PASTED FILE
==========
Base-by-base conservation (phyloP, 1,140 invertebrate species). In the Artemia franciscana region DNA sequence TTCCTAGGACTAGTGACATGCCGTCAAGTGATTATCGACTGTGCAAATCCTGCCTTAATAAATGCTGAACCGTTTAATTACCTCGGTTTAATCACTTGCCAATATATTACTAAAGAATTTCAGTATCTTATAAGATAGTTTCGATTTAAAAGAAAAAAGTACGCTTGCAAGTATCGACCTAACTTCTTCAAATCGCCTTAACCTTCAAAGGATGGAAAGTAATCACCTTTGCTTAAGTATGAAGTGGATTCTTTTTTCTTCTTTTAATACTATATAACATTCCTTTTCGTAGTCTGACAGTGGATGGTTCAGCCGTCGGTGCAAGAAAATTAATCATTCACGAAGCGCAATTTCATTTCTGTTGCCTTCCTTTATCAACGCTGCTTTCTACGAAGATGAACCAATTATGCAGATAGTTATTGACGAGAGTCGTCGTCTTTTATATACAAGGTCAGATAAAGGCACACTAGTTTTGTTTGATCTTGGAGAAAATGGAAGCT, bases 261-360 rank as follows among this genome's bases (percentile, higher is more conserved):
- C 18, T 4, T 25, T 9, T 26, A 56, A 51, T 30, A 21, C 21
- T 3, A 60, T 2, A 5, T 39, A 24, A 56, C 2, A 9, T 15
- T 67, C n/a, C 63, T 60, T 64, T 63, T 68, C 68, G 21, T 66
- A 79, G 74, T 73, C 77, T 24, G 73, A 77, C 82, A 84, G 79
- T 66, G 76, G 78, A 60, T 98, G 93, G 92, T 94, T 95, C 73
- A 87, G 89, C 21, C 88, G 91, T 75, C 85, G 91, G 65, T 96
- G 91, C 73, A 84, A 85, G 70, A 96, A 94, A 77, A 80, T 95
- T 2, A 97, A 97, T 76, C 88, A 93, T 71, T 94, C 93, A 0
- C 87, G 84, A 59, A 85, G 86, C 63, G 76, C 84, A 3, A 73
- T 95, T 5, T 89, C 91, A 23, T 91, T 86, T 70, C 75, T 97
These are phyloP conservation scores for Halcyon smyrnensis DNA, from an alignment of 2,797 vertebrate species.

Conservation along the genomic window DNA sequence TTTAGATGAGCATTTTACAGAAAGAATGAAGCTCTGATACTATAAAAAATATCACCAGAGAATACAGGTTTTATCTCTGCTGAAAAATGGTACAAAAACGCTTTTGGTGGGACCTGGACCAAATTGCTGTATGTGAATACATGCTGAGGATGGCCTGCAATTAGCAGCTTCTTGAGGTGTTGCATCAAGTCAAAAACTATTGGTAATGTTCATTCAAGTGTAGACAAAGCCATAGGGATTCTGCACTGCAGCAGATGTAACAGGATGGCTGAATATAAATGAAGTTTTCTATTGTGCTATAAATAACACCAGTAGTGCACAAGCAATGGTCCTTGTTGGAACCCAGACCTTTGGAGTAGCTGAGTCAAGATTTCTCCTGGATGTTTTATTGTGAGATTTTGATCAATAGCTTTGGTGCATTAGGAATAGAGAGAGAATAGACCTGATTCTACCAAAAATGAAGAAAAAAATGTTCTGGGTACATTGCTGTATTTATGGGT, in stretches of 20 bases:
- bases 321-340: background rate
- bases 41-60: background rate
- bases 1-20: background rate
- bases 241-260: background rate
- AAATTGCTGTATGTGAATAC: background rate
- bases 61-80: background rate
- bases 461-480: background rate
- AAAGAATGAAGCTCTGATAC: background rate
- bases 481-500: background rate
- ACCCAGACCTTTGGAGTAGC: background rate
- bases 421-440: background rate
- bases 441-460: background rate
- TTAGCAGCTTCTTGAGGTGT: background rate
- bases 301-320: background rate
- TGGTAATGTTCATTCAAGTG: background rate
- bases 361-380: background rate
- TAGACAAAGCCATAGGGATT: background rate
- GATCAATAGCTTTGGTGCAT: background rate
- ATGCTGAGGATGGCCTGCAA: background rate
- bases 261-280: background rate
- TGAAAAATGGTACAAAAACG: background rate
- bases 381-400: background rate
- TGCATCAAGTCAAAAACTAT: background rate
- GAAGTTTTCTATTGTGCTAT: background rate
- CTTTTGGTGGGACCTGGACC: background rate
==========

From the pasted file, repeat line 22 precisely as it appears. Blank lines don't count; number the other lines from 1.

- bases 481-500: background rate